The immediate effects of caffeine to a person’s body are universally understood, which is why people tend to consume it in the first place.
Whether from coffee, tea, energy drinks, or soda, many people get their caffeine fix for the energy boost it gives. However, there are other effects‚ both short and long term, both negative and positive, that are less well-known.
A report published in May 2017 titled, “The Safety of Ingested Caffeine: A Comprehensive Review,” looked at what those effects might be.
As expected, caffeine was shown to boost cognitive performance, by increasing alertness and wakefulness. Additionally, it can improve memory and reaction time.
Caffeine also has cardiovascular effects, which include a small increase in blood pressure.
As far as long-term effects, caffeine consumption has been shown to improve memory, according to the 2017 report.
It stated that several clinical studies in different countries found an inverse relationship between coffee consumption and memory decline during “normal aging.”
However, it is noted that in one study of 4,200 women and 1,800 men, the reduction of cognitive decline only occurred in women and a more recent study with a small group of women was not able to replicate those findings, “demonstrating that more work is needed to understand the relationship between habitual caffeine consumption and cognitive performance.”
Additionally, there have also been studies, consisting of men and women, that have also found an inverse relationship between caffeine consumption and the risk of Parkinson’s disease and Alzheimer’s.
The relationship between caffeine consumption and congenital anomalies — those present at birth — still remains unclear.
The report cites the National Birth Defects Prevention Study, which had inconclusive, varying results. It also states that other studies found that the frequency of congenital malformations, including heart defects, was not higher than expected among women who drank between four and eight cups of coffee per day during their pregnancy.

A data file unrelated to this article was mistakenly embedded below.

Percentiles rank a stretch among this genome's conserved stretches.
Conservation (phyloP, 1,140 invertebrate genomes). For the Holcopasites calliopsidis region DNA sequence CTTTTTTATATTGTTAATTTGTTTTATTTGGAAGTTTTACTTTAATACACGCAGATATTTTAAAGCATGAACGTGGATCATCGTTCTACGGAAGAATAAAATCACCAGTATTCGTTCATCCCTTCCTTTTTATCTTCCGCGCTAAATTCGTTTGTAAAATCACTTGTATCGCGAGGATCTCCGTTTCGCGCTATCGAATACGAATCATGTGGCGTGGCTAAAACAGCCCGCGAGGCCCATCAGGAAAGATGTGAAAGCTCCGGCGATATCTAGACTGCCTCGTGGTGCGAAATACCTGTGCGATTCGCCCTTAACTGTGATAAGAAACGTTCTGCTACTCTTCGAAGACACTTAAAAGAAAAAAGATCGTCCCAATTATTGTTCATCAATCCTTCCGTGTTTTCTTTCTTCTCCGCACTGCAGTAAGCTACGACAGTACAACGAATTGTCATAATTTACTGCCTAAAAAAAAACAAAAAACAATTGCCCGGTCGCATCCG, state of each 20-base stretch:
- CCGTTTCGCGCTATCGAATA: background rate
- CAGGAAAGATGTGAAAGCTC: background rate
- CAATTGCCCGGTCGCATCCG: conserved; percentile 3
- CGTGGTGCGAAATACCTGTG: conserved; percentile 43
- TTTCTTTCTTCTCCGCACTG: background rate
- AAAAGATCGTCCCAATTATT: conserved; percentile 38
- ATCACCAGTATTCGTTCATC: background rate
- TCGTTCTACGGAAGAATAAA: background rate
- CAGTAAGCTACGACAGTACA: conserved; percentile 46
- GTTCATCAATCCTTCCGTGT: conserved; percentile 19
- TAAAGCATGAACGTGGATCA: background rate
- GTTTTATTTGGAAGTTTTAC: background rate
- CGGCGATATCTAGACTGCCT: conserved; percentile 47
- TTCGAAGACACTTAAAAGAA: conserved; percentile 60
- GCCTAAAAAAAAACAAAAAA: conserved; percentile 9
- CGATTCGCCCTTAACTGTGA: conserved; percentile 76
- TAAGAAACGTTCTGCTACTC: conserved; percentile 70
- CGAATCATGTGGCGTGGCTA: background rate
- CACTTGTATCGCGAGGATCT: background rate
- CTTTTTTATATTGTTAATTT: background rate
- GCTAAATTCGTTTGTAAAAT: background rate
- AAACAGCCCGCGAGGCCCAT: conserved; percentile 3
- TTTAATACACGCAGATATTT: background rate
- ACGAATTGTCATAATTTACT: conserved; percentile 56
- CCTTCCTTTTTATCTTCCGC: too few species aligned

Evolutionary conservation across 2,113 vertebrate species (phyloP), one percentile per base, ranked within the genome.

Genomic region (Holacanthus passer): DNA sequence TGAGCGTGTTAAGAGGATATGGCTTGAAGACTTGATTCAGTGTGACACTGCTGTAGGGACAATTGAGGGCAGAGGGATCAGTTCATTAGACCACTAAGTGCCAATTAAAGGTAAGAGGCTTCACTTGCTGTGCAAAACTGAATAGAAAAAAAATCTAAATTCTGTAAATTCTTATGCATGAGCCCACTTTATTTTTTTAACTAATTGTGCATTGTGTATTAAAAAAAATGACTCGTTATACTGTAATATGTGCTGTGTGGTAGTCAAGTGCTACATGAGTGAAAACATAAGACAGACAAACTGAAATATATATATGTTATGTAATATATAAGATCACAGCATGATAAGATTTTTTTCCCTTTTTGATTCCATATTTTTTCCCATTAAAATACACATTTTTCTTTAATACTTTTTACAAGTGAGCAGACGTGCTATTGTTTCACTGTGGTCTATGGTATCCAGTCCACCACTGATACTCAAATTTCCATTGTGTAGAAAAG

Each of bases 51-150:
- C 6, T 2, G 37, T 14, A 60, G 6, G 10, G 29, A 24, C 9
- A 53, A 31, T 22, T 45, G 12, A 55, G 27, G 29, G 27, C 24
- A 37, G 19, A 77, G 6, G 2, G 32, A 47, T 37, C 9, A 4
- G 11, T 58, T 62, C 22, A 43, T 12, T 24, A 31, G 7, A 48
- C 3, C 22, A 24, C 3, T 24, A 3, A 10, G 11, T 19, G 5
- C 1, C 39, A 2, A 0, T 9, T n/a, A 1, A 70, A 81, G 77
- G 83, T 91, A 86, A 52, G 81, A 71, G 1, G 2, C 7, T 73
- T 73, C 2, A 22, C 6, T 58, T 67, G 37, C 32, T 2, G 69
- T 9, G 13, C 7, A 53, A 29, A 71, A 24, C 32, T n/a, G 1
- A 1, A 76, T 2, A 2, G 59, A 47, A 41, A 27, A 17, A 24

Animal studies, however, have found caffeine exposure during pregnancy could hurt the offspring: puppies were more susceptible to seizures and mice had cognitive deficits when they reached adulthood.
The report notes, however, that it would be speculative to generalize animal study results to humans.
It’s important to note that caffeine also affects every person differently depending on factors which include: the amount taken, size and health, and whether a person is used to taking it, according to the Drug and Alcohol Foundation.
Other factors can include genetics and medications being taken, according to Princeton University’s University Health Services.
They state the short-term effects of caffeine take effect as soon as five to 30 minutes after consumption and reiterate that it can lead to feeling more alert and active, restlessness and dizziness, anxiety, dehydration, increased urination, higher body temperature, a faster heart rate, headaches, and difficulty concentrating.
Those effects are generally caused by the increase in metabolic rate, according to Princeton University information. They state caffeine is also a diuretic, which causes the increased urination and thus leads to dehydration.
The long-term effects, the foundation states, usually occur after consistent, heavy use which they describe as more than four cups of coffee a day.
The effects that can lead to include nervousness, difficulty sleeping, restlessness, irritability and headaches, dizziness and ringing in the ears, development of a muscle tremor, rapid heart rate, quickened breathing rate, decrease in appetite, nausea, vomiting, diarrhea, increased thirst, frequent urination, and irregular heart rhythm.
Information from the university affirms that the long-term consumption can lead to nervousness, insomnia, dehydration, stomach irritation and fatigue.
A safe amount of caffeine consumption is considered to be 400 milligrams, or four cups of coffee, per day.
However, it is recommendation to reconsider intake when experiencing adverse effects.
Caffeine is a drug and therefore comes with symptoms when opting to withdraw from it. Those symptoms, according to the Foundation, can begin to manifest 24 hours after the last dose and can last approximately 36 hours. However, it can last longer for individuals who typically consume a high volume.
Those withdrawal symptoms can include headaches, marked fatigue or drowsiness, dysphoric depressed mood or irritability, and difficulty concentrating. It can also include flu-like symptoms such as nausea, vomiting, and muscle pain/stiffness.
What remains clear is that caffeine consumption comes with both benefits and drawbacks, many of which require more studies to be definitive.
Health professionals continue to advocated for moderate use, which is about no more than four cups of coffee per day. However, if hoping to eliminate caffeine intake completely, it is recommended to so gradually.